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United States v. Allen

United States District Court, M.D. North Carolina

March 3, 2017

UNITED STATES OF AMERICA
v.
JOHN KERMIT ALLEN, JR.

          MEMORANDUM OPINION AND ORDER

          THOMAS D. SCHROEDER, District Judge.

         Before the court is the motion of Defendant John Kermit Allen, Jr., to suppress all evidence seized, including ammunition, and all incriminating statements made during his encounter with law enforcement on November 28, 2016. (Doc. 12.) The Government has filed a response (Doc. 14), and an evidentiary hearing was held on February 14, 2017. For the reasons set forth below, the motion will be granted.

         I. BACKGROUND

         The Government presented the testimony of Officer Corey Carter, a three-year veteran of the Jonesville (North Carolina) Police Department (“JPD”), and Michael Hutchins, a former corporal and eight-year veteran of the JPD. The court finds their testimony credible unless it differs in recollection from the body-camera audio-video of the encounter, which the Government introduced and the court has viewed in full. Based on the complete record, the court finds the following facts by a preponderance of the evidence.

         On November 28, 2016, at just after 3:00 p.m., Officer Carter and Corporal Hutchins responded to a report of a black male lying on the ground on a lot near Cedarbrook Road in Jonesville. Upon arriving, they found 58-year-old John Kermit Allen, Jr., lying on his back, responsive, and apparently inebriated; Allen had urinated on himself. While lying on the ground, Allen responded to the officers' questions, gave his name, date of birth, and address, and indicated that he was a veteran and married. He said he had sleep apnea and had passed out. He frequently told Officer Carter, “I'm all right” and denied he was diabetic. Nevertheless, Officer Carter called emergency medical services (“EMS”) to check on him.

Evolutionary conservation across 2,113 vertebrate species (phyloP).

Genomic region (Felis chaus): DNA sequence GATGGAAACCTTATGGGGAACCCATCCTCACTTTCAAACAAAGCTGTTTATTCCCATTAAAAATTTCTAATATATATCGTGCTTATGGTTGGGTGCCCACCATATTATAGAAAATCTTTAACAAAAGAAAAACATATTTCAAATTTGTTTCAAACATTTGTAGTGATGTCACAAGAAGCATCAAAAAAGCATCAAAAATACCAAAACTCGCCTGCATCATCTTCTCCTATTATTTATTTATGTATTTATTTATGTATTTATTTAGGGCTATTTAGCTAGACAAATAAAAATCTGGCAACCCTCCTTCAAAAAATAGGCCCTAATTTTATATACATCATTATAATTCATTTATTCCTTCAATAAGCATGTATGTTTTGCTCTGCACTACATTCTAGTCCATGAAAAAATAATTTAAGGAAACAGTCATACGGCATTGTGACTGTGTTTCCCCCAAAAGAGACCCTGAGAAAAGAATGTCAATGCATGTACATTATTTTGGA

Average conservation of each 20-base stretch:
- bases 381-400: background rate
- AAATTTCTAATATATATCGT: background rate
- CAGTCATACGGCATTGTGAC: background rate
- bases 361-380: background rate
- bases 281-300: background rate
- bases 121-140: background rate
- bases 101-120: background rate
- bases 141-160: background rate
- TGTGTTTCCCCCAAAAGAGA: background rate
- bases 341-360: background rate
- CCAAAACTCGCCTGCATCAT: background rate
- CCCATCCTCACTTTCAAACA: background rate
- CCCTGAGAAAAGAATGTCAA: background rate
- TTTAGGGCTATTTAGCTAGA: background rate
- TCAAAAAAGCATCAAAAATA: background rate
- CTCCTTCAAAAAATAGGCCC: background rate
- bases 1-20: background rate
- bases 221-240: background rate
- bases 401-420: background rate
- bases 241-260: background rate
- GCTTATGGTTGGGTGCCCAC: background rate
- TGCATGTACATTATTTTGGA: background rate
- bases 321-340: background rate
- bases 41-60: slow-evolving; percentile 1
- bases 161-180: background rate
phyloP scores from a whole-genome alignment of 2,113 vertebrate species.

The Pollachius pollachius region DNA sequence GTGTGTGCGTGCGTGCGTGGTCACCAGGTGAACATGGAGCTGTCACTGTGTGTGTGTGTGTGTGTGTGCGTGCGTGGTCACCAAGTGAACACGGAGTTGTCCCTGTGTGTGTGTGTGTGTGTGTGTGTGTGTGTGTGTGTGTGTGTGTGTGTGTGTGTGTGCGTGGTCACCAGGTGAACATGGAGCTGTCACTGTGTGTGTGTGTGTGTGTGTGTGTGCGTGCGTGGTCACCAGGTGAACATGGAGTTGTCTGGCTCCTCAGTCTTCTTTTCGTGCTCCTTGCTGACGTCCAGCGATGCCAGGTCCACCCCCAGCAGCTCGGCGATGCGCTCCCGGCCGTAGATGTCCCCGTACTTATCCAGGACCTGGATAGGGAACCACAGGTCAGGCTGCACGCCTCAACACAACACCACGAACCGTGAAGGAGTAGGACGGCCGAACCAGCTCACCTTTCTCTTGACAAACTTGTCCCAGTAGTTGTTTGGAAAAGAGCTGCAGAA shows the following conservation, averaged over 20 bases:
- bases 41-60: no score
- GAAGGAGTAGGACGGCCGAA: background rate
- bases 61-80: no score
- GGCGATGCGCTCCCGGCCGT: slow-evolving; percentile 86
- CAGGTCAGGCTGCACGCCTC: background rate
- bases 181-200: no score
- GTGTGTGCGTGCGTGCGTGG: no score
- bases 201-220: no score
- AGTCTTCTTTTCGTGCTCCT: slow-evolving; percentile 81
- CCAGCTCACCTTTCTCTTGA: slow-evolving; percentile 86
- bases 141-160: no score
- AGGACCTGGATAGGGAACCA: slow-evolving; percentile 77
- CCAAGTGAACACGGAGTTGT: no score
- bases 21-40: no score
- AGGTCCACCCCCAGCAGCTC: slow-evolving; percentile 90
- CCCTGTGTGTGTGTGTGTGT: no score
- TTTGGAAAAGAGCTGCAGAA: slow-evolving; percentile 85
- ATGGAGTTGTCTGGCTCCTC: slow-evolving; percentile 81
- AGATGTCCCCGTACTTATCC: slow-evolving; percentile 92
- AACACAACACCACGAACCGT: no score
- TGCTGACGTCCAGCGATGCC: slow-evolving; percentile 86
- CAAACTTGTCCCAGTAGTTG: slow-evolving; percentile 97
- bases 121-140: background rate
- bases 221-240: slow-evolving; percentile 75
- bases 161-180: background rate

While they awaited the EMS unit, Allen and the officers engaged in friendly conversation. Allen frequently said that he was fine (“I'm all right, guys”) and could walk to his grandmother's house (“I'll walk”). Officer Carter said he would be happy to drive Allen to his grandmother's, expressing concern over the fact that Allen still appeared impaired from alcohol.

         The EMS technicians arrived and checked on Allen. Allen was able to state the date, identify the town where he lived, and name the current president. After finding Allen's blood pressure normal and completing their assessment, the technicians agreed that Allen did not require further medical treatment and obtained his release on a medical form. The technicians offered to take Allen wherever he needed to go, but Allen declined.

         Once EMS left, Allen told JPD officers that his grandmother lived only three houses down the street. Officer Carter helped Allen, who had a jacket and a Bible, stand up. Once up, Officer Carter told Allen he would drive him in his patrol car. Officer Carter took Allen's jacket and said he would put the jacket in the trunk asking, “Ok?” Allen responded, “I don't care.” Officer Carter then added, “You don't mind if I check these pockets to make sure there's nothing on here?” Allen shrugged his shoulders but did not respond. As Officer Carter began probing, Allen stated, “I ain't got no gun on me. I've got some bullets on me in my pockets right here.” Officer Carter said, “You got some bullets?” and cautioned, “Don't reach for them.” Officer Carter stood at the back of his patrol vehicle and proceeded to engage in an extensive search of Allen's jacket over the next several minutes, inspecting and laying items he found onto the trunk of his patrol car. Meanwhile, Allen stood near the passenger side of the patrol car with Hutchins, who engaged him in conversation as they both watched Officer Carter.